• Smooth frets
  • Easy to install

Specifications

  • Maple neck with maple fingerboard
  • “C”-shaped neck
  • Standard truss rod

Whether you’re replacing your Fender Stratocaster’s neck or upgrading your Squier, you can’t go wrong with this Made in Mexico Fender neck. If you have an American Stratocaster, you might want to look into an American neck, other than that this is the best neck for every other Stratocaster out there. 

The quality control and the attention to detail are what you would expect from any Mexican Stratocaster. Yes, there might be a lemon or two out there, but generally, these necks are perfect, or pretty close to it. There are no fret bumps, and the neck is smooth all the way down.

Installing this neck is pretty easy, as well. All the necessary holes come predrilled. The biggest issue might be the nut width, but it will vary from neck to neck — you might need to file it slightly to fit a regular nut. Other than that, this neck is basically plugged and play.



Will this fit on a Squier Bullet Stratocaster?

No. The Squier Bullet has a thinner body than a Fender Stratocaster.


Will this neck fit a Made in Mexico Stratocaster?


Yes. This neck will fit most standard Fender Stratocasters.

Who this is for?

Someone looking to replace their Mexican Stratocaster neck.

Why I like it?

Fender is Fender. This neck is what you would find in a high quality Made in Mexico Fender Stratocaster.

2. Fender American Stratocaster Neck

Features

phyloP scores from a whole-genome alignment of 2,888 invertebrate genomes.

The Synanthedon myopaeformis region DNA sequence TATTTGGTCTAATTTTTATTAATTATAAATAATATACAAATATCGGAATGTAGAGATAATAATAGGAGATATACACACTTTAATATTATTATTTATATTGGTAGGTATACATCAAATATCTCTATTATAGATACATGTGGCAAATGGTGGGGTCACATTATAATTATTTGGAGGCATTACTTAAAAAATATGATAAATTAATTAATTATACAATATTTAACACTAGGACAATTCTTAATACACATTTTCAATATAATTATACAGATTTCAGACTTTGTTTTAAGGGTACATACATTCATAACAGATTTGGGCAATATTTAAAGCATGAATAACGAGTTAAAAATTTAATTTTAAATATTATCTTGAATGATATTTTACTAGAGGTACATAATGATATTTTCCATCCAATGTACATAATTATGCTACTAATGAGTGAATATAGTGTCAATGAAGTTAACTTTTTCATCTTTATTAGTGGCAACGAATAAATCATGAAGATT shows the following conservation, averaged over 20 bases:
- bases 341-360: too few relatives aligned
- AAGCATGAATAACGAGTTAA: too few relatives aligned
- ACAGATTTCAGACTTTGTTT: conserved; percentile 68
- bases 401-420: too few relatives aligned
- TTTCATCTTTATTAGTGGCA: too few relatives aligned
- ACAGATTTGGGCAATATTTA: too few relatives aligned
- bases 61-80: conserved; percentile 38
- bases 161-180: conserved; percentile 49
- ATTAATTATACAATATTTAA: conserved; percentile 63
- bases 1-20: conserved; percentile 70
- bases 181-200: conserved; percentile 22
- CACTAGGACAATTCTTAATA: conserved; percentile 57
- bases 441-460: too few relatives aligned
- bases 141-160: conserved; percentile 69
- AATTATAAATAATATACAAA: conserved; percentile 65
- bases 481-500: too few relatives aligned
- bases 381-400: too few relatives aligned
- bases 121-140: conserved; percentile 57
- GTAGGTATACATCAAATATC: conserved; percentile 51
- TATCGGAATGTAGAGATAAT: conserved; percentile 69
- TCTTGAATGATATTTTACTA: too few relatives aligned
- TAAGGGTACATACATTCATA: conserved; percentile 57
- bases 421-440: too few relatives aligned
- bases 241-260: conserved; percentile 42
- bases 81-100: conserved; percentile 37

• Fender American quality
  • Feels and plays like a dream
  • Easy to install

Specifications

  • Maple neck with rosewood fingerboard
  • “C”-shaped neck
  • Bi-flex truss rod

If you’re looking to upgrade your Mexican Stratocaster or looking to replace your American Stratocaster’s neck, then this should be the only neck to consider. Despite Mexican necks being very good as well, American Fender products are just on another level.

Again, lemons exist with any product, but, in most cases, you’ll have a high-quality neck that feels and plays like a dream. The worst thing about this neck is that it doesn’t come ready for micro-tilt — which might not be a problem as not every Stratocaster has it. 

This neck is available with a rosewood fingerboard or a maple one. Assembly is easy, and you shouldn’t need to drill any additional holes.

Does this neck fit a Squier Affinity Stratocaster?

Yes, it will. This neck won’t fit a Bullet Stratocaster but will fit an Affinity just fine.


Is this an original Fender neck?


Yes. This product is original and comes with a Fender certificate of authenticity.


Does this neck have a serial number?


Yes. Like with every Fender’s neck, this neck has a serial number on the backside of the headstock. 

Who this is for?

Someone looking for a premium Fender neck.